300 Honduras

A Honduran-run taco truck caters to Honduran day workers on Elysian Fields Avenue near Lowes.

The relationship between Honduras and New Orleans began with the city’s fruit companies at the turn of the 19th century. Both New Orleans-based United and Standard fruit companies had large presences in Honduras starting in about 1899. Both companies grew bananas in Honduras and imported them to the United States through the Port of New Orleans. The head of United Fruit Company, Samuel Zemurray, even orchestrated a coup in Honduras.

Hondurans moved to New Orleans to work for the companies, either on the docks or in offices. Some Hondurans who worked for the fruit companies stayed in Honduras, but sent their children to Catholic schools in New Orleans.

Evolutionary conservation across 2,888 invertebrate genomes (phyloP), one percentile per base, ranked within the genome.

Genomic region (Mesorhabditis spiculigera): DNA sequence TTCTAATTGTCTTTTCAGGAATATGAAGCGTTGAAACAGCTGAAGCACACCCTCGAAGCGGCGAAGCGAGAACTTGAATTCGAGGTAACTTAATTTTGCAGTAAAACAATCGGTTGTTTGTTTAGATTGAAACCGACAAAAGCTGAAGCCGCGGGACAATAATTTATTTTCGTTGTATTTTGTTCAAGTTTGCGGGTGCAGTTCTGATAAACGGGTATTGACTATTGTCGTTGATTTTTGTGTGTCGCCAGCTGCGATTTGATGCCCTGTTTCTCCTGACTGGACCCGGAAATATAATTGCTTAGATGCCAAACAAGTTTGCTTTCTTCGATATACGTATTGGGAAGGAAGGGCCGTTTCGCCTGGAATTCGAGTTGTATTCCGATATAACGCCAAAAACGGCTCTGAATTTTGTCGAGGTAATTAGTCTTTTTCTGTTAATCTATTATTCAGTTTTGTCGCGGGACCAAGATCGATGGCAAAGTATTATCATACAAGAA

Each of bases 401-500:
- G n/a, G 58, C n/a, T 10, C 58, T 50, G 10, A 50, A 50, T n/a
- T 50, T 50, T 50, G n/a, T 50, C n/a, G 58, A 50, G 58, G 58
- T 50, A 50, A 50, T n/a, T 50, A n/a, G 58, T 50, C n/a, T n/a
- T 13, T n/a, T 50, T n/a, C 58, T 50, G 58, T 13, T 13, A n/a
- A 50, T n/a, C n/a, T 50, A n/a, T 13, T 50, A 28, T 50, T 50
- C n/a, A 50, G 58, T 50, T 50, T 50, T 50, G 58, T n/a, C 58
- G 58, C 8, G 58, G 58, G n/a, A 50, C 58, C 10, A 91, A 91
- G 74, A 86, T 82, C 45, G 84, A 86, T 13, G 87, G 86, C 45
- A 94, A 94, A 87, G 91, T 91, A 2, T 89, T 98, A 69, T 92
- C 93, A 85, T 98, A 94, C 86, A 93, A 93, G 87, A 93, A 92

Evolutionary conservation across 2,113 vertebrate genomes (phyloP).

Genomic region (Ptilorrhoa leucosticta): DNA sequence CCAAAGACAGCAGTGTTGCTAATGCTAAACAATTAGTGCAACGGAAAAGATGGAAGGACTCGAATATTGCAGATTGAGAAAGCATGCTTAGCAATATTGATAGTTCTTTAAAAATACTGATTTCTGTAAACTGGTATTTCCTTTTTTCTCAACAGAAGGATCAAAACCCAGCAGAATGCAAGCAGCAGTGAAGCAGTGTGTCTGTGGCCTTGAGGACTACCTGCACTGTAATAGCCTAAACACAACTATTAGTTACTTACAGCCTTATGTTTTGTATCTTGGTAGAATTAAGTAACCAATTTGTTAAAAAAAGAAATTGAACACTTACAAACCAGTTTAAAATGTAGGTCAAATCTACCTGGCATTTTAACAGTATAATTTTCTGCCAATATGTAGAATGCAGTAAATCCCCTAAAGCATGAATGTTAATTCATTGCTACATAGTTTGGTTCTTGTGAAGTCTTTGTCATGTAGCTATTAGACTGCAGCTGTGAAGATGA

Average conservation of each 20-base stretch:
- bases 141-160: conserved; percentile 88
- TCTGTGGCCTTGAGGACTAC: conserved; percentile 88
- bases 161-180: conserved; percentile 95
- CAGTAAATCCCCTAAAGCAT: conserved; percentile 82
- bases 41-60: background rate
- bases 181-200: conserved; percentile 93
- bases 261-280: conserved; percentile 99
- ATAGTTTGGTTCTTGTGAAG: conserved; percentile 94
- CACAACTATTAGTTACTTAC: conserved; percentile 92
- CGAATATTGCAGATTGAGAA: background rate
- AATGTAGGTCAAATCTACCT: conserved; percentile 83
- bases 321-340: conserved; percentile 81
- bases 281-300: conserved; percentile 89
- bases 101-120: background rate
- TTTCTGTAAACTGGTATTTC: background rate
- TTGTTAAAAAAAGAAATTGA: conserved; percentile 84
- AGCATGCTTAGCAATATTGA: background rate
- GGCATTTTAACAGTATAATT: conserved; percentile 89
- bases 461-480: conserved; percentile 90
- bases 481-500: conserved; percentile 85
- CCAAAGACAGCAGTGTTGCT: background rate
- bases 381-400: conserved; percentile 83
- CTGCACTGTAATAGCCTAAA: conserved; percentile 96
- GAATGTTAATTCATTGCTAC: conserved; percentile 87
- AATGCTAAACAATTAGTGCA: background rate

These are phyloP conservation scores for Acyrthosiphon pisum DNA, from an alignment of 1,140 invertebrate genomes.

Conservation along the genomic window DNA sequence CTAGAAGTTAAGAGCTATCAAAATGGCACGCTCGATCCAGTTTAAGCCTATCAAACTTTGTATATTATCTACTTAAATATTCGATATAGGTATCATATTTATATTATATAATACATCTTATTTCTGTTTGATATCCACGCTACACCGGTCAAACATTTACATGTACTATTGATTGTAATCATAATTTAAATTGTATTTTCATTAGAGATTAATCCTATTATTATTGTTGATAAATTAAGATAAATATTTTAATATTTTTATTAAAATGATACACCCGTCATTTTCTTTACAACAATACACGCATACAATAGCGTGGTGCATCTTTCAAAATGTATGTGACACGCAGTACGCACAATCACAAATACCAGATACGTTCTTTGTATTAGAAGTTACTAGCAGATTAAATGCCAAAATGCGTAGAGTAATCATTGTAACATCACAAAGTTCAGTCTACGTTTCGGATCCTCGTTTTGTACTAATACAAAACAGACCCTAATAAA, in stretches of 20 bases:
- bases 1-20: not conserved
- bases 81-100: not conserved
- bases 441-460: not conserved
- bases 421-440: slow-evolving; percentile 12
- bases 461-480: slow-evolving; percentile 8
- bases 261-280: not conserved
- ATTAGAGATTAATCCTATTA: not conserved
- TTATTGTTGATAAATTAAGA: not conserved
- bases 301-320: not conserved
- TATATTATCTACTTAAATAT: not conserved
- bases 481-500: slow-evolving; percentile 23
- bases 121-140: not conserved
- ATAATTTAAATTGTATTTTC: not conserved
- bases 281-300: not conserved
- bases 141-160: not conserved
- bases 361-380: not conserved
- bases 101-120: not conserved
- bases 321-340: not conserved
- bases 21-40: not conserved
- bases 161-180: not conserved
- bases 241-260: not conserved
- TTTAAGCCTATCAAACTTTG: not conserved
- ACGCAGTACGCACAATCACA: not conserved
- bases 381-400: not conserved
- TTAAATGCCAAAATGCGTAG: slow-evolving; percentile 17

A greater number of Hondurans began moving to New Orleans in the 1950s, settling in the lower Garden District. The immigrants found a church home at St. Teresa of Avila on Prytania Street, which features a statue of Our Lady of Suyapa, the patron saint of Honduras. The population gradually migrated to Kenner, Terrytown and other areas in Jefferson Parish. In 2010, Jefferson Parish had the fourth largest Honduran population, by county, in the United States.

In 2005, following Hurricane Katrina, thousands of Hondurans moved to New Orleans to help repair the flooded city.